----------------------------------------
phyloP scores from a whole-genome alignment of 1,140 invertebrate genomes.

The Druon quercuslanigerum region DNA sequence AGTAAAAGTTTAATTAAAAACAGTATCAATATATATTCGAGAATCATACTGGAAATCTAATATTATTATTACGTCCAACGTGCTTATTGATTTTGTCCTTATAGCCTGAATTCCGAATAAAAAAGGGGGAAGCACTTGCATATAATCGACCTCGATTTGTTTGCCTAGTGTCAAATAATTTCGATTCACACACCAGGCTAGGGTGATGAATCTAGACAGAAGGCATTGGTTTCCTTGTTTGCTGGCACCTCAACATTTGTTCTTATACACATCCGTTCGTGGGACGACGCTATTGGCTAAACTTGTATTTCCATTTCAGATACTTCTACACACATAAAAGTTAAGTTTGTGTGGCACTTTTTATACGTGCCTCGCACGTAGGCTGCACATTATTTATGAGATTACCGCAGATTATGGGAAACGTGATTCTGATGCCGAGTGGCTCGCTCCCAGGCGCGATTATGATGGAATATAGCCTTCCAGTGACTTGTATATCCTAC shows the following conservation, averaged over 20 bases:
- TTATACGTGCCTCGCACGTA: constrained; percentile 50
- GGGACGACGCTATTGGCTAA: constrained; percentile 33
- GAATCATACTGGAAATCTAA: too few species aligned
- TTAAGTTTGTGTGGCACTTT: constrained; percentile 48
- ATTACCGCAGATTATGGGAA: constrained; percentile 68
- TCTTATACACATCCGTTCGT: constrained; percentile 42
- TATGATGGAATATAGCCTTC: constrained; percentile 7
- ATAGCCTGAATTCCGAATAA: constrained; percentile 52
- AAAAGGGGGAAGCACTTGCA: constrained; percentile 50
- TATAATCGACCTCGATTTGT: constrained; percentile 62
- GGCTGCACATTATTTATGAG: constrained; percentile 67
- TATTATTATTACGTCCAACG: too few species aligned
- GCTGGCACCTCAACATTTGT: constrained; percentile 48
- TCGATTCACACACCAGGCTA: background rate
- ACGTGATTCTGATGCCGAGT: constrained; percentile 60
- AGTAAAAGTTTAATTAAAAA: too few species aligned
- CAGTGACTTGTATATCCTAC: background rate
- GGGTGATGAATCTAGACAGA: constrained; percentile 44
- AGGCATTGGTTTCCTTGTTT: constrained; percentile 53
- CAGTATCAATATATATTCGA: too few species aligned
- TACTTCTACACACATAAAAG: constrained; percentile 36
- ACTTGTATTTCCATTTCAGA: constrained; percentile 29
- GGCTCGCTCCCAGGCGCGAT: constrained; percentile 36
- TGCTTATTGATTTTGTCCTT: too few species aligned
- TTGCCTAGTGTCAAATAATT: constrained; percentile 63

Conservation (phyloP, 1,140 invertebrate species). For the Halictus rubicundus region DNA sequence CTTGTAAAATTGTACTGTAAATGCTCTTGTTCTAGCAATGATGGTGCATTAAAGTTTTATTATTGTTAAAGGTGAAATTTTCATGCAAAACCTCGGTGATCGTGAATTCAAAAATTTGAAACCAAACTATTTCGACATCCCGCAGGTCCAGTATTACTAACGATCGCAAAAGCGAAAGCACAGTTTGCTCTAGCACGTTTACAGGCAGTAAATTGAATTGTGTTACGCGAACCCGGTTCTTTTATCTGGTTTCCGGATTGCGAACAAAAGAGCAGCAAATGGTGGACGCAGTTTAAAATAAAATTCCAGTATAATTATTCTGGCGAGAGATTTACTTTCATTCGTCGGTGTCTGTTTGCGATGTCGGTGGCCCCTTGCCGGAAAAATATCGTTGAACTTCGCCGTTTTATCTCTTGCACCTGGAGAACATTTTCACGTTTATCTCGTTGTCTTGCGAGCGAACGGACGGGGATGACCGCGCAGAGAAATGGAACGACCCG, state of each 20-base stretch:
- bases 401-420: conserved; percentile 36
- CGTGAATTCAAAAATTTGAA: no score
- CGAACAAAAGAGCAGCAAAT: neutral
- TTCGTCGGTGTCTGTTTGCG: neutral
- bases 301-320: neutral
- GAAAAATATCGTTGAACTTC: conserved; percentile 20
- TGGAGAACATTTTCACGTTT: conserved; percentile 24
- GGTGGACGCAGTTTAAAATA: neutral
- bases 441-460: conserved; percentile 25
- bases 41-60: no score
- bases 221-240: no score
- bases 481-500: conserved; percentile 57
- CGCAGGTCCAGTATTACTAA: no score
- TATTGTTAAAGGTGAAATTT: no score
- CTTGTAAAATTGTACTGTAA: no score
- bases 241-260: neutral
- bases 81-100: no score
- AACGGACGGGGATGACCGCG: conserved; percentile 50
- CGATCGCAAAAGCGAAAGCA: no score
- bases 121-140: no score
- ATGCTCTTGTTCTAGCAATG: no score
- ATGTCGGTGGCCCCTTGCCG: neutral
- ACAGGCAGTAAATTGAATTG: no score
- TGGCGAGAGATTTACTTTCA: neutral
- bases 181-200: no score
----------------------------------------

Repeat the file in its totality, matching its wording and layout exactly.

phyloP scores from a whole-genome alignment of 1,140 invertebrate genomes.

The Druon quercuslanigerum region DNA sequence AGTAAAAGTTTAATTAAAAACAGTATCAATATATATTCGAGAATCATACTGGAAATCTAATATTATTATTACGTCCAACGTGCTTATTGATTTTGTCCTTATAGCCTGAATTCCGAATAAAAAAGGGGGAAGCACTTGCATATAATCGACCTCGATTTGTTTGCCTAGTGTCAAATAATTTCGATTCACACACCAGGCTAGGGTGATGAATCTAGACAGAAGGCATTGGTTTCCTTGTTTGCTGGCACCTCAACATTTGTTCTTATACACATCCGTTCGTGGGACGACGCTATTGGCTAAACTTGTATTTCCATTTCAGATACTTCTACACACATAAAAGTTAAGTTTGTGTGGCACTTTTTATACGTGCCTCGCACGTAGGCTGCACATTATTTATGAGATTACCGCAGATTATGGGAAACGTGATTCTGATGCCGAGTGGCTCGCTCCCAGGCGCGATTATGATGGAATATAGCCTTCCAGTGACTTGTATATCCTAC shows the following conservation, averaged over 20 bases:
- TTATACGTGCCTCGCACGTA: constrained; percentile 50
- GGGACGACGCTATTGGCTAA: constrained; percentile 33
- GAATCATACTGGAAATCTAA: too few species aligned
- TTAAGTTTGTGTGGCACTTT: constrained; percentile 48
- ATTACCGCAGATTATGGGAA: constrained; percentile 68
- TCTTATACACATCCGTTCGT: constrained; percentile 42
- TATGATGGAATATAGCCTTC: constrained; percentile 7
- ATAGCCTGAATTCCGAATAA: constrained; percentile 52
- AAAAGGGGGAAGCACTTGCA: constrained; percentile 50
- TATAATCGACCTCGATTTGT: constrained; percentile 62
- GGCTGCACATTATTTATGAG: constrained; percentile 67
- TATTATTATTACGTCCAACG: too few species aligned
- GCTGGCACCTCAACATTTGT: constrained; percentile 48
- TCGATTCACACACCAGGCTA: background rate
- ACGTGATTCTGATGCCGAGT: constrained; percentile 60
- AGTAAAAGTTTAATTAAAAA: too few species aligned
- CAGTGACTTGTATATCCTAC: background rate
- GGGTGATGAATCTAGACAGA: constrained; percentile 44
- AGGCATTGGTTTCCTTGTTT: constrained; percentile 53
- CAGTATCAATATATATTCGA: too few species aligned
- TACTTCTACACACATAAAAG: constrained; percentile 36
- ACTTGTATTTCCATTTCAGA: constrained; percentile 29
- GGCTCGCTCCCAGGCGCGAT: constrained; percentile 36
- TGCTTATTGATTTTGTCCTT: too few species aligned
- TTGCCTAGTGTCAAATAATT: constrained; percentile 63

Conservation (phyloP, 1,140 invertebrate species). For the Halictus rubicundus region DNA sequence CTTGTAAAATTGTACTGTAAATGCTCTTGTTCTAGCAATGATGGTGCATTAAAGTTTTATTATTGTTAAAGGTGAAATTTTCATGCAAAACCTCGGTGATCGTGAATTCAAAAATTTGAAACCAAACTATTTCGACATCCCGCAGGTCCAGTATTACTAACGATCGCAAAAGCGAAAGCACAGTTTGCTCTAGCACGTTTACAGGCAGTAAATTGAATTGTGTTACGCGAACCCGGTTCTTTTATCTGGTTTCCGGATTGCGAACAAAAGAGCAGCAAATGGTGGACGCAGTTTAAAATAAAATTCCAGTATAATTATTCTGGCGAGAGATTTACTTTCATTCGTCGGTGTCTGTTTGCGATGTCGGTGGCCCCTTGCCGGAAAAATATCGTTGAACTTCGCCGTTTTATCTCTTGCACCTGGAGAACATTTTCACGTTTATCTCGTTGTCTTGCGAGCGAACGGACGGGGATGACCGCGCAGAGAAATGGAACGACCCG, state of each 20-base stretch:
- bases 401-420: conserved; percentile 36
- CGTGAATTCAAAAATTTGAA: no score
- CGAACAAAAGAGCAGCAAAT: neutral
- TTCGTCGGTGTCTGTTTGCG: neutral
- bases 301-320: neutral
- GAAAAATATCGTTGAACTTC: conserved; percentile 20
- TGGAGAACATTTTCACGTTT: conserved; percentile 24
- GGTGGACGCAGTTTAAAATA: neutral
- bases 441-460: conserved; percentile 25
- bases 41-60: no score
- bases 221-240: no score
- bases 481-500: conserved; percentile 57
- CGCAGGTCCAGTATTACTAA: no score
- TATTGTTAAAGGTGAAATTT: no score
- CTTGTAAAATTGTACTGTAA: no score
- bases 241-260: neutral
- bases 81-100: no score
- AACGGACGGGGATGACCGCG: conserved; percentile 50
- CGATCGCAAAAGCGAAAGCA: no score
- bases 121-140: no score
- ATGCTCTTGTTCTAGCAATG: no score
- ATGTCGGTGGCCCCTTGCCG: neutral
- ACAGGCAGTAAATTGAATTG: no score
- TGGCGAGAGATTTACTTTCA: neutral
- bases 181-200: no score